How Trump changed Australian politics forever
As Joe Biden takes the reins in the US, the legacy of Donald Trump continues to cast a shadow across the world. Today, Richard Cooke on how the ideas and policies that came to define Trump have found a welcome home in Australia.
The Liberal minister forcing action on climate
The Liberal party has historically been handbrake on serious climate action, but in NSW one minister is pushing through ambitious environmental policy. Today, Mike Seccombe talks to Matt Kean, the Liberal minister forcing action on climate change.
The climate threat to Australia’s leaders
Scott Morrison and Anthony Albanese are caught between a global shift towards more serious climate action and pro-coal members of their respective parties. Today, Karen Middleton on how Australia’s political leaders are grappling with climate policy.
The teenagers taking on Adani
The controversial Adani coalmine in Queensland has already been approved by both state and federal governments, but a new legal challenge by two teenagers could be one last roll of the dice to stop it from going ahead.
Why we need to “feel” climate change
As climate models predict even worse outcomes for the planet, some scientists believe the way to change what is happening is for people to “feel” the emotion of it.
A fear at the end of the earth
After speaking to scores of ordinary people about climate change, James Button reflects on the anxieties and contradictions in our approach to the future.
Labor’s climate smokescreen
Labor has now got an emissions target, but no mechanism for getting there. The party’s current position is a far cry from the world-leading climate policies the party used to champion. Mike Seccombe on how Labor lost its nerve.
The minister for nuclear power
Meet Keith Pitt - climate sceptic, coal evangelist and the parliament’s most strident nuclear advocate. He’s also the new minister for Water and Resources.
Zali Steggall’s climate breaker
How a British model to end climate dysfunction is being introduced in parliament and could work here.
Barnaby Joyce’s failed coup
Barnaby Joyce lost his leadership tilt but has reopened a schism in the Coalition on climate policy.
A very Morrison Christmas
As fires continue on both sides of the continent, and the government succeeds in putting off commitments at the UN climate talks, Scott Morrison has gone on holidays.
What is Labor doing on coal?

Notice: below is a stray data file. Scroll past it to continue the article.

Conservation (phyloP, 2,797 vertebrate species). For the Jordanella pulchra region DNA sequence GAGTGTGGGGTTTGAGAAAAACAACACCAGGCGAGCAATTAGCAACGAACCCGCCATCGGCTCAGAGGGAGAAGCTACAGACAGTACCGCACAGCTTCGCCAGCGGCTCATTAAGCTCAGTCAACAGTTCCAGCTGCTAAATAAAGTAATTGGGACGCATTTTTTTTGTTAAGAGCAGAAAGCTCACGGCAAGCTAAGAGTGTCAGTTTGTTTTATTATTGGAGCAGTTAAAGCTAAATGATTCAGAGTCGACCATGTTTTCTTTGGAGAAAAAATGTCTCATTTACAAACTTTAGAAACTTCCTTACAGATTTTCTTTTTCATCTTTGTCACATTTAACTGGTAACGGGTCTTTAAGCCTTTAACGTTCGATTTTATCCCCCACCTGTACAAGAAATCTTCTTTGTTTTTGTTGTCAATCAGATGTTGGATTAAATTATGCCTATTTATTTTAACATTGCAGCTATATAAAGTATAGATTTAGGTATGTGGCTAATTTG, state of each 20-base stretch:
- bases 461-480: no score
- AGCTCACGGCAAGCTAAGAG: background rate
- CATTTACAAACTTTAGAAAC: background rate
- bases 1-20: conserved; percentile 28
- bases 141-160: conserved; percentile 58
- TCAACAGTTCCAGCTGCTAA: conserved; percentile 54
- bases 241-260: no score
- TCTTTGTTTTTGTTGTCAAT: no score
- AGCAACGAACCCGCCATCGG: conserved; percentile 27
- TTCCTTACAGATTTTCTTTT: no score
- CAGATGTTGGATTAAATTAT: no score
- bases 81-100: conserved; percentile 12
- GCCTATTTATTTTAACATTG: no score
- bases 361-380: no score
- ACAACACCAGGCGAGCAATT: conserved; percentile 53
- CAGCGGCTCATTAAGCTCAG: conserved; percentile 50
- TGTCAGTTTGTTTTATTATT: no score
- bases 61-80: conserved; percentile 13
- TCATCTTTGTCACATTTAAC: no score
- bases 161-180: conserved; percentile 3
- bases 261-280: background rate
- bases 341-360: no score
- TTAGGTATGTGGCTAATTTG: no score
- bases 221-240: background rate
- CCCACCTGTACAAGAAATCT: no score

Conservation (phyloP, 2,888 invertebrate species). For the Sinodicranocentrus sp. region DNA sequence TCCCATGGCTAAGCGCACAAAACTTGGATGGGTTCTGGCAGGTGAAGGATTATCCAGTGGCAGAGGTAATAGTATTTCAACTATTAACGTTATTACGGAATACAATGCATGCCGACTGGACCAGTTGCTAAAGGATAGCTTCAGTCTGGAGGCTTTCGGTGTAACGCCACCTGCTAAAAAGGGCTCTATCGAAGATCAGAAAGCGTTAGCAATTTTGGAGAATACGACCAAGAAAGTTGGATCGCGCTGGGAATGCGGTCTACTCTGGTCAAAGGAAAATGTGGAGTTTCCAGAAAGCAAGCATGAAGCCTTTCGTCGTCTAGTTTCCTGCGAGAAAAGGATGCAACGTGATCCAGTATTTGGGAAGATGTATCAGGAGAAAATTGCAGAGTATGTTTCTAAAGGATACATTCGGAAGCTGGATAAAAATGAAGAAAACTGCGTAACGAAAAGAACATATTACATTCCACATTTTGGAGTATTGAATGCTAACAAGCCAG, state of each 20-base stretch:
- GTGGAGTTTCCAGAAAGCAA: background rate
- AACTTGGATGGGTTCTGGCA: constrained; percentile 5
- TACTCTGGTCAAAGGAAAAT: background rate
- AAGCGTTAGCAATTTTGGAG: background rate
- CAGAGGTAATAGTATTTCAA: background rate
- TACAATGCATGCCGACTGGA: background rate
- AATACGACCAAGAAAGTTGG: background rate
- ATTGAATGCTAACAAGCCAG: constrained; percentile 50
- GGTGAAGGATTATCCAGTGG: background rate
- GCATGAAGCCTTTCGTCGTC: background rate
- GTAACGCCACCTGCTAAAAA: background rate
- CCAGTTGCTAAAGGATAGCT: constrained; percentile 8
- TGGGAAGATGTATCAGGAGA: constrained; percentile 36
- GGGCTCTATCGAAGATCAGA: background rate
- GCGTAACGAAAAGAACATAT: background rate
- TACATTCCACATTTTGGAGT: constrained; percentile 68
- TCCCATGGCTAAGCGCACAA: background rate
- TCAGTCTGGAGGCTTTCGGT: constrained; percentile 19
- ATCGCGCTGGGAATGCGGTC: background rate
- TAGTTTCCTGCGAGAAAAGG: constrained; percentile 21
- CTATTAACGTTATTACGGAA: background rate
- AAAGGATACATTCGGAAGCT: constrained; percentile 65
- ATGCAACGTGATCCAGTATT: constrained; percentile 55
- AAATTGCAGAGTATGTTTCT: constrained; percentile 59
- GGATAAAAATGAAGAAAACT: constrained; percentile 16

Anthony Albanese says ending Australian coal exports won’t halt climate change. He says we need to cut emissions, but Adani should get on with it and start digging in the Galilee Basin.
Where there’s smoke, there’s climate change
As fires burn across the east coast and Sydney suffers catastrophic air pollution, the Coalition government is arguing to do less on climate change.
Angus Taylor’s hydrogen scandal
How the government – led by Angus Taylor and Matt Canavan – is ensuring Australia’s hydrogen industry is controlled by fossil fuels.
Peter Ridd’s European adventure
A speaking tour of Europe has revealed the strategy behind Peter Ridd’s rejection of reef science: he believes that if people doubt the reef is dying, they will doubt climate change more broadly.
Thoughts and prayers are not enough
Last week, a million hectares of eastern Australia was burnt in catastrophic bushfires. In the main, politicians refused to acknowledge the science that links these fires to climate change.
Swallowed by the sea (part one)
A decision to hand planning about sea-level rise to local council has opened up a war around science, property values and influence.
The luck and the chutzpah
As the Liberal Party slides further on climate change, the Labor Party fights an internal push to abandon its platform.
Carbon, beef and the underground economy
The latest IPCC report says current farming practices are unsustainable. But there are solutions, if farmers want to change.
Inside the Adani blockade
There is fresh momentum behind the Adani mine in central Queensland. What happens next could define Australia’s relationship to climate change both here and globally.
Grief, anger and climate change
Joelle Gergis is one of Australia’s leading climate scientists. She says there is resistance to talking about emotions around science, but she feels grief and anger.
Scott Morrison vs. the World
As he arrives for talks in Vietnam, Scott Morrison is struggling to match his attempts at diplomacy with his position on climate change.
Cooling in the Pacific
Climate change is now the defining issue for the Pacific. It is also one of the factors undermining Australia’s relationship with the region.
The extinction rebellion
Extinction Rebellion is not focusing on one project; it’s focusing on the system as a whole. And change can come from just a small segment of society participating in sustained non-compliance.